I can’t stomach the pea protein anymore. It’s going to have to go. It’s not it, it’s definitely me. But, the Icelandic extra protein yogurt Skyr.is that they promote everywhere is actually delicious. And no I’m not getting paid to say that. So healthy eating is not out the window. Unless you count the hot dogs. Which I’m being remarkably restrained about. Even though my walking guide said there was a hot dog stand at the car park at the end of yesterday’s walk and there wasn’t. I held in the tears.
Goðafoss, the waterfall of the gods
I managed to catch the local bus to Fossholl. Busses go everywhere but there are a few companies and they may only go once a day or on certain days. Though it’s amazing how you can get a bus to what looks in a picture to be total wilderness. I asked the campsite owner last night and the owner told me in a sorrowful voice “they are bad people, they tell us nothing”. Before I arrived at Goðafoss I was half thinking of heading on east that evening. After all I had been here before. But in the golden light Goðafoss, the Waterfall of the Gods, was perfect and I pitched up at the campsite at Fossholl. It’s about the same for most campsites, this includes hot water too. There’s also sleeping bag accommodation, a bed but you provide the linen basically. The showers were cleaned just after I arrived, just as well as it looked like someone had showered in their boots. But the site is nice and very quiet. So far anyway. I had a slight whoopsy when a gust knocked over my tripod and it hit the ground filter holder first. So currently my ND filter is held on with sellotape swiped from the local gift shop. I’ve also ripped a pair of trousers, and bent a tent peg. Oh well.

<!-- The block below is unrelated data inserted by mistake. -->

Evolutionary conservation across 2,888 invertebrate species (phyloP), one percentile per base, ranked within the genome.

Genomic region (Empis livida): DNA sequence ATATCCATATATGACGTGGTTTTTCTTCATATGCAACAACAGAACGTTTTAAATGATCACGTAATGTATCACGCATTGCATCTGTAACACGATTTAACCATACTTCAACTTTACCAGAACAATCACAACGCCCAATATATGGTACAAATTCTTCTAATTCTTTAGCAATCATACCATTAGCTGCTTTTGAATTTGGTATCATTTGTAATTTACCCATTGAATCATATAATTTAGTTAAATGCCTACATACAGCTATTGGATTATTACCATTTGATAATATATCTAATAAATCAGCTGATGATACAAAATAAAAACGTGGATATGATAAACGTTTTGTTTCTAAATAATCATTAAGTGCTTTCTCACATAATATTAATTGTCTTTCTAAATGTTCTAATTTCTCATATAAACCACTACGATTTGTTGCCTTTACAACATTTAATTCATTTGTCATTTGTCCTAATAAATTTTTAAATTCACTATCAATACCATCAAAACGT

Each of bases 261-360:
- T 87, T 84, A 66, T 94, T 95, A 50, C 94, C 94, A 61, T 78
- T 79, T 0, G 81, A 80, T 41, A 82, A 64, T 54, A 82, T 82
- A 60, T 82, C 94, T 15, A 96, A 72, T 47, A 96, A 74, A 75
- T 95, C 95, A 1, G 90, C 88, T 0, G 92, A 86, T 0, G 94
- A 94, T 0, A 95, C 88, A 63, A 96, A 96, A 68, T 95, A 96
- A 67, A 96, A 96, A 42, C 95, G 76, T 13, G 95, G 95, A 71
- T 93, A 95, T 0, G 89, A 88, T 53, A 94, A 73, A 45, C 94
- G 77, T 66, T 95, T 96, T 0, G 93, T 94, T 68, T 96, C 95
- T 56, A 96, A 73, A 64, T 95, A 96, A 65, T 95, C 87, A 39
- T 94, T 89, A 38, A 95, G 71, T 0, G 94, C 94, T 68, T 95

They do kayaking here at Goðafoss too for the mentally unstable and adrenaline junkies. One took a long time to reappear after heading over the falls. Icelandic horses galloped over the bridge like something from a dream, but unfortunately there’s no riding around here. One of the great things in Iceland is that there aren’t huge visitor centres and railings. Just bits of rope where necessary. And assume that most people have common sense. Which they don’t and you see people doing crazy things for photos which is becoming a real problem. When Þorgeir, the law speaker, returned from the Alþing in 1000AD where he declared Iceland to be a Christian nation, he threw his family god carvings into the waterfall, symbolising the end of the pagan era. But if there was an Asgard, it could do worse that be like this place. Maybe minus the tourists. And yes I know I’m guilty. Dettifoss is certainly bigger but Goðafoss is just gorgeous. I spent all day taking photographs, and just sitting and looking at the beauty of the falls. Maybe that is something we should do more of, instead of hopping off the bus, taking a few snaps, and heading away again, why not, if you have this time, just look and appreciate the beauty of the place. In the low golden light (sunset is 23:30 apparently), under a wide blue sky, the milky blue water thunders past glistening rocks. Almost everyone has gone. Life is pretty sweet.